The President’s Critics Are Wrong About His Response to Ferguson

President Obama measures his approach in every crisis—including Ferguson.

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President Barack Obama speaks on the situations in Iraq and in Ferguson, Mo., at Martha's Vineyard, Mass., Aug. 14, 2014.

NICHOLAS KAMM/AFP/Getty Images

Last year, right before President Barack Obama made his unannounced appearance in the White House briefing room to personally address the acquittal of George Zimmerman, Trayvon Martin’s killer, on murder charges, I was among those who argued, no, the president shouldn’t be called on to make a statement about the case.

Although the words Obama ultimately offered were powerful, moving and appropriate, I believed then, and still do, that no matter how unjust the verdict felt to so many Americans—including me—the president of the United States shouldn’t tread anywhere near the possibility of second-guessing a duly rendered jury verdict.

Why?

Because, as I wrote at the time, no matter how Obama felt about Trayvon’s death—as a parent, as a black man, as a compassionate human being—it falls to the president, as the head of government and head of state, “to represent the American system” even “with all its attendant flaws.”

But last week we saw the system run amok—police in Ferguson, Mo., using equipment meant for a war zone to disperse crowds that were, for the most part, peacefully demonstrating to express outrage over a teenager being killed by a police officer in broad daylight—followed by the selective release of details about the case that appear, pretty clearly, to be meant to shield the shooter from responsibility and cast a negative light on the shooting victim. And for that reason I believe Obama was absolutely right to speak directly last Thursday about events in Ferguson.

I’ve been surprised, though, by some of the criticism that Obama has taken over the last couple of days by critics who feel that he has somehow shirked responsibility in this situation. That “President Obama failed”—as Michael Eric Dyson said Friday while hosting MSNBC’s The Ed Show—“in his leadership to say what he really knows and has lived as a black man in America.” Or that, according to CNN’s Marc Lamont Hill, Obama, in his general appeal for calm on all sides, “failed to acknowledge the legitimacy of black anger.”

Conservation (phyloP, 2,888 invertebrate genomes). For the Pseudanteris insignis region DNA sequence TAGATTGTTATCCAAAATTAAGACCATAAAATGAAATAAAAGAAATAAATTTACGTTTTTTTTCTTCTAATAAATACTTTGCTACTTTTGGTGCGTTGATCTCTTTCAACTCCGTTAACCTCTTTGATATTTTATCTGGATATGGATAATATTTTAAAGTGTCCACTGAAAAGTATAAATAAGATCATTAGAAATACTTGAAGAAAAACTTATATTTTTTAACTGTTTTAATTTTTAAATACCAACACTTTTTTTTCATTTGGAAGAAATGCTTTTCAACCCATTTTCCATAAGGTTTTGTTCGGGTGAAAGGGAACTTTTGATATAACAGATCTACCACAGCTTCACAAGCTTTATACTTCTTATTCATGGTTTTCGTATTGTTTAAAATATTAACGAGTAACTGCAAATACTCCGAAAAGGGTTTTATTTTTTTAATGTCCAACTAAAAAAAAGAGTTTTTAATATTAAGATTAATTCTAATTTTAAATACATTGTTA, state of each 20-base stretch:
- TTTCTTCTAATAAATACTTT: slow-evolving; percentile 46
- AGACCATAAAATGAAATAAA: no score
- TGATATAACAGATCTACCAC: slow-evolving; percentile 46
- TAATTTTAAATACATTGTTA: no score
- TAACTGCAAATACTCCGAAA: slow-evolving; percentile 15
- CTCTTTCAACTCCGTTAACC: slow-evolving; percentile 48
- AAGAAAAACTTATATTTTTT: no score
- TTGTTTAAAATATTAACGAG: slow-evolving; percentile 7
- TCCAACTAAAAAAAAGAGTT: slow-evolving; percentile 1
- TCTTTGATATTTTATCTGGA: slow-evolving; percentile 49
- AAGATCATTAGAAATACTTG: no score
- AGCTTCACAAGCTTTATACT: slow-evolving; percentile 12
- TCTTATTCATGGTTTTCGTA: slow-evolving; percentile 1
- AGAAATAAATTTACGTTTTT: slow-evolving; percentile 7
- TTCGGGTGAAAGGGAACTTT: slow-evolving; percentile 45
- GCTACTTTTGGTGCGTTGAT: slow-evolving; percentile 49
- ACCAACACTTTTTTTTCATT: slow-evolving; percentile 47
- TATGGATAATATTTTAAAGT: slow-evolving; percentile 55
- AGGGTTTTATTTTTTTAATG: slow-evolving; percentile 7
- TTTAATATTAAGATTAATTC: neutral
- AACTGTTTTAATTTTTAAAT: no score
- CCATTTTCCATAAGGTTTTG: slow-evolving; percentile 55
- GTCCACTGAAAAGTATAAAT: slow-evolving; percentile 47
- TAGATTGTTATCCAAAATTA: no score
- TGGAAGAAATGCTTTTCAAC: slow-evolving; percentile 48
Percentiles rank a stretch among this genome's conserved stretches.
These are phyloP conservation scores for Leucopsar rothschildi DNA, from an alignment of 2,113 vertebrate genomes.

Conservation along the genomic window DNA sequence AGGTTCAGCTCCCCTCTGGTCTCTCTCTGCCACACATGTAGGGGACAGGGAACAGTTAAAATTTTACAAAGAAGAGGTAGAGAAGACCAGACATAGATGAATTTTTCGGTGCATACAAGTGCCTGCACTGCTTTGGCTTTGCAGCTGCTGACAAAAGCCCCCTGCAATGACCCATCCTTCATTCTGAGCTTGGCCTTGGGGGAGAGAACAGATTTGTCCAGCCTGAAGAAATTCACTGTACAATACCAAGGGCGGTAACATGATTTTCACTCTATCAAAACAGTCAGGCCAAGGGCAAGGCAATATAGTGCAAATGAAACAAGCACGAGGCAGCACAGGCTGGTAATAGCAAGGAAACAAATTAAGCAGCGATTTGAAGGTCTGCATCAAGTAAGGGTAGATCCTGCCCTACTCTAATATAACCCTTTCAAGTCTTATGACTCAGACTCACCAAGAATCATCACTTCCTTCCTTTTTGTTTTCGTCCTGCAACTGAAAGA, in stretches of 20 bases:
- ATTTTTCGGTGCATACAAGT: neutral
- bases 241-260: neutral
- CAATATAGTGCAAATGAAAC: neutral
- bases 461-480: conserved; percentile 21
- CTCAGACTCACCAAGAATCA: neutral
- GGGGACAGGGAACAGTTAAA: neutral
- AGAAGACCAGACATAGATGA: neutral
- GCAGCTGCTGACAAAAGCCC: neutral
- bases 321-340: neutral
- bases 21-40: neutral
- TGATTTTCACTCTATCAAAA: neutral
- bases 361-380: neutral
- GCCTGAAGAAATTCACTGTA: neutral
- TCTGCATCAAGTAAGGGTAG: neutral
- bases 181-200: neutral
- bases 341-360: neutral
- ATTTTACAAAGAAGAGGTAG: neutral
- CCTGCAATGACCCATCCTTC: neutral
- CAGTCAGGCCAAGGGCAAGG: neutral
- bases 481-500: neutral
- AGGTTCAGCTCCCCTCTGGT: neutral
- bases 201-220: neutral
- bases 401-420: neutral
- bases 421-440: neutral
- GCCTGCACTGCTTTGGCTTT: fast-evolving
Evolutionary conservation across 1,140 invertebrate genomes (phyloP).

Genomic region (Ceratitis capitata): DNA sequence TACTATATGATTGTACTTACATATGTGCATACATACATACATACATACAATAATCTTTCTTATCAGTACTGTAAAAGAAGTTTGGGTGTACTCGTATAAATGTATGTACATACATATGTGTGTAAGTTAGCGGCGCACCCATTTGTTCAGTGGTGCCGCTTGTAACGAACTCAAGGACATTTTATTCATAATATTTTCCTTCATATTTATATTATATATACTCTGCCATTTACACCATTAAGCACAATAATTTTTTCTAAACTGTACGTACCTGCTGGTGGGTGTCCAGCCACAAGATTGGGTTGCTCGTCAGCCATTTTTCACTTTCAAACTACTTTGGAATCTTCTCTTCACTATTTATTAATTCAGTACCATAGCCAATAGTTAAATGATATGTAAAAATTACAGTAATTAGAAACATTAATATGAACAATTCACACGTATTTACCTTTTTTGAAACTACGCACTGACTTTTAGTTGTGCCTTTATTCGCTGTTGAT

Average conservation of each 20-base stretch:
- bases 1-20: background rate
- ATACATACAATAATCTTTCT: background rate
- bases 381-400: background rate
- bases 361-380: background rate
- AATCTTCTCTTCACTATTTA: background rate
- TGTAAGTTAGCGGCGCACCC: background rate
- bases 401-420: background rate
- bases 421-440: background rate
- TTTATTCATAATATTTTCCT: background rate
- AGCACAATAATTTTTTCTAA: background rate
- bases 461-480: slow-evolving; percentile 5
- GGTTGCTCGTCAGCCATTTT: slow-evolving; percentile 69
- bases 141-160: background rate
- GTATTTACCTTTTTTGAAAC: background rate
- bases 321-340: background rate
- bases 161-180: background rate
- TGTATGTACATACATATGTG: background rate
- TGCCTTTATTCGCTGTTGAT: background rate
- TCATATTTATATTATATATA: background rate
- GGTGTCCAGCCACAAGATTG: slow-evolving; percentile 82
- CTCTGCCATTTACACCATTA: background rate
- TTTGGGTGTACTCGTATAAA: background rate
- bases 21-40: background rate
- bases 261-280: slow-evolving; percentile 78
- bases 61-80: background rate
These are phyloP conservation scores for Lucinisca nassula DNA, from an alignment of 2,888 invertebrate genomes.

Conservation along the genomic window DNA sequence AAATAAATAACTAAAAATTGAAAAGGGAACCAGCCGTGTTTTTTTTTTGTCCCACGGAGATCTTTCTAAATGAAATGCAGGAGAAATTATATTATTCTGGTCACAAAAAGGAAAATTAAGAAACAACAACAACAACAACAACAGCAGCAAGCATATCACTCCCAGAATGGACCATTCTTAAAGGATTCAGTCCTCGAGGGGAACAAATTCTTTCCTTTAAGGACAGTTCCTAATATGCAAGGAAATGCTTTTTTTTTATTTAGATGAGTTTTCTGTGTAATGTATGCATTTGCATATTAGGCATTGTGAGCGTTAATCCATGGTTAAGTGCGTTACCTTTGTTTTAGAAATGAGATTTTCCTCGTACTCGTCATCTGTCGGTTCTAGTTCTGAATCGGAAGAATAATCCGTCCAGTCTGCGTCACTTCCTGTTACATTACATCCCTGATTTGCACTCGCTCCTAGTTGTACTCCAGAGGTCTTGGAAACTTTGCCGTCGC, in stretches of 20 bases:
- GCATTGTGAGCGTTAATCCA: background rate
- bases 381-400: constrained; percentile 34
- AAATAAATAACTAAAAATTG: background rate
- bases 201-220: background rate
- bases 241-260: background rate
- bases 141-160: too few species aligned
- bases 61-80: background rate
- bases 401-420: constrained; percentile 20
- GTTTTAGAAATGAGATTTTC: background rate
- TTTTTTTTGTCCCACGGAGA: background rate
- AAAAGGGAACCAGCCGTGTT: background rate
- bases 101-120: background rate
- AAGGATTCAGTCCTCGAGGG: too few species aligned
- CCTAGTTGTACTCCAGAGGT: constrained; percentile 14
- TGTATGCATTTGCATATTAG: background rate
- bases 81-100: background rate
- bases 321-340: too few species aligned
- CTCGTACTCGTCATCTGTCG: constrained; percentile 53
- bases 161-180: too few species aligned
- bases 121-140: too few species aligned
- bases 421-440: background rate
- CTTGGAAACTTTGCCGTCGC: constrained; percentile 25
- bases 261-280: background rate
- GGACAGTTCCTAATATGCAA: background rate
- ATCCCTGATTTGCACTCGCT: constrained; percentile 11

It strikes me that the president’s words last week were exactly right.

Obama offered condolences to Michael Brown’s family. He called on police to conduct an “open and transparent” investigation—something they’ve failed to do. He called out police use of “excessive force,” announced that he’d been in direct contact with Missouri’s governor and explained what steps he instructed Attorney General Eric Holder to take. Indeed, he declined to cast the incident in specifically racial terms and instead emphasized that his priority was restoring peace and calm.

But he did emphasize that government—including police—must uphold “the dignity of every single man, woman and child.” And he left the door open to more directly address race, as he did after Trayvon’s death, in his own time.

Yes, President Obama can, and should, offer a more comprehensive response for Americans. He should connect Brown’s killing to the fatal shooting last week of unarmed Ezell Ford by the Los Angeles Police Department, the vicious beating last month of Marlene Pinnock by a California Highway Patrol officer and last month’s choking death of Eric Garner at the hands of a New York City police officer while other officers stood watching.

That’s not just an issue for the first black president. It’s an issue that any president should address. But although there are a lot of different voices that can underscore the racial injustice that surrounds Ferguson and the killing of Michael Brown, there’s only one person who can direct FBI resources and order the Justice Department to investigate a civil rights violation: Obama. And I’d rather see someone who does understand black anger fulfilling that role rather than focusing on making speeches.

The president may yet have to get more involved—to take over the investigation of Brown’s death or to federalize the Missouri National Guard—if Gov. Jay Nixon and local law enforcement continue to demonstrate that they can’t resolve the situation without trampling over the people of Ferguson.

It’s worth noting, though, that the man Americans elected twice to lead them is approaching Ferguson the same way he approaches the Middle East, Ukraine, Newtown, immigration, Birthers and the debt ceiling. He’s a measured guy. In this kind of a crisis, that’s a feature, not a bug.

And if you ask me, so far he’s found the right balance between his role as explainer in chief and his role as the chief executive.

David Swerdlick is an associate editor at The Root. Follow him on Twitter.

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